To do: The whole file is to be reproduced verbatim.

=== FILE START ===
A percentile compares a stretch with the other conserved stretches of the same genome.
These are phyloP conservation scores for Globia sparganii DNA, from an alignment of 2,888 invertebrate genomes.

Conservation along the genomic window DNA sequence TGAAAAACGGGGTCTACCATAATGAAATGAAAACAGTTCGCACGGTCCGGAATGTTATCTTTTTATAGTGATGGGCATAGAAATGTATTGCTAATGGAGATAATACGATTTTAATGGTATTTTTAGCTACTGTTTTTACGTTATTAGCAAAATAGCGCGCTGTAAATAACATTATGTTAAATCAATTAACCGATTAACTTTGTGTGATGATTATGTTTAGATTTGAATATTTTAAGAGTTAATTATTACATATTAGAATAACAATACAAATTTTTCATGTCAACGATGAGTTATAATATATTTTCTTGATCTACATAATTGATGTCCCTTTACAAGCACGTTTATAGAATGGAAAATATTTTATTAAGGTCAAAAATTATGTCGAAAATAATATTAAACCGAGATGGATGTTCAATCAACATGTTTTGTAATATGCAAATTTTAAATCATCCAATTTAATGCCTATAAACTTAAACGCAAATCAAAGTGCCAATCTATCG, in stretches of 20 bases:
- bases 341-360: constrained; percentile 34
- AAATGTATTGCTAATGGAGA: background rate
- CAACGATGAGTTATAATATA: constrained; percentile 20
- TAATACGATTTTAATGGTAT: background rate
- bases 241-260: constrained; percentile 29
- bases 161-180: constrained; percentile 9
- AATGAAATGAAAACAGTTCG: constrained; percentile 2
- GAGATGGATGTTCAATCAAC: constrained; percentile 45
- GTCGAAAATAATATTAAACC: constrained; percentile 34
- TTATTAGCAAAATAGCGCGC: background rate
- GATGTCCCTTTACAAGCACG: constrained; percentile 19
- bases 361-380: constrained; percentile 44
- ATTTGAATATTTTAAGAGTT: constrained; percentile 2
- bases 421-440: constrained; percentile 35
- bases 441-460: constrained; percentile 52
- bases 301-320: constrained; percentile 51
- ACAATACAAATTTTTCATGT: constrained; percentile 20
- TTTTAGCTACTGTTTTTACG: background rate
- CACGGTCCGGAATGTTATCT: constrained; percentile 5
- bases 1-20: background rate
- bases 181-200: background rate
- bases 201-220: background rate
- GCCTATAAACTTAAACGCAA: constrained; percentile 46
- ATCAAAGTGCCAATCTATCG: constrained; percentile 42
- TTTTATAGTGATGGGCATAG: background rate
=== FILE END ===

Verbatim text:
A percentile compares a stretch with the other conserved stretches of the same genome.
These are phyloP conservation scores for Globia sparganii DNA, from an alignment of 2,888 invertebrate genomes.

Conservation along the genomic window DNA sequence TGAAAAACGGGGTCTACCATAATGAAATGAAAACAGTTCGCACGGTCCGGAATGTTATCTTTTTATAGTGATGGGCATAGAAATGTATTGCTAATGGAGATAATACGATTTTAATGGTATTTTTAGCTACTGTTTTTACGTTATTAGCAAAATAGCGCGCTGTAAATAACATTATGTTAAATCAATTAACCGATTAACTTTGTGTGATGATTATGTTTAGATTTGAATATTTTAAGAGTTAATTATTACATATTAGAATAACAATACAAATTTTTCATGTCAACGATGAGTTATAATATATTTTCTTGATCTACATAATTGATGTCCCTTTACAAGCACGTTTATAGAATGGAAAATATTTTATTAAGGTCAAAAATTATGTCGAAAATAATATTAAACCGAGATGGATGTTCAATCAACATGTTTTGTAATATGCAAATTTTAAATCATCCAATTTAATGCCTATAAACTTAAACGCAAATCAAAGTGCCAATCTATCG, in stretches of 20 bases:
- bases 341-360: constrained; percentile 34
- AAATGTATTGCTAATGGAGA: background rate
- CAACGATGAGTTATAATATA: constrained; percentile 20
- TAATACGATTTTAATGGTAT: background rate
- bases 241-260: constrained; percentile 29
- bases 161-180: constrained; percentile 9
- AATGAAATGAAAACAGTTCG: constrained; percentile 2
- GAGATGGATGTTCAATCAAC: constrained; percentile 45
- GTCGAAAATAATATTAAACC: constrained; percentile 34
- TTATTAGCAAAATAGCGCGC: background rate
- GATGTCCCTTTACAAGCACG: constrained; percentile 19
- bases 361-380: constrained; percentile 44
- ATTTGAATATTTTAAGAGTT: constrained; percentile 2
- bases 421-440: constrained; percentile 35
- bases 441-460: constrained; percentile 52
- bases 301-320: constrained; percentile 51
- ACAATACAAATTTTTCATGT: constrained; percentile 20
- TTTTAGCTACTGTTTTTACG: background rate
- CACGGTCCGGAATGTTATCT: constrained; percentile 5
- bases 1-20: background rate
- bases 181-200: background rate
- bases 201-220: background rate
- GCCTATAAACTTAAACGCAA: constrained; percentile 46
- ATCAAAGTGCCAATCTATCG: constrained; percentile 42
- TTTTATAGTGATGGGCATAG: background rate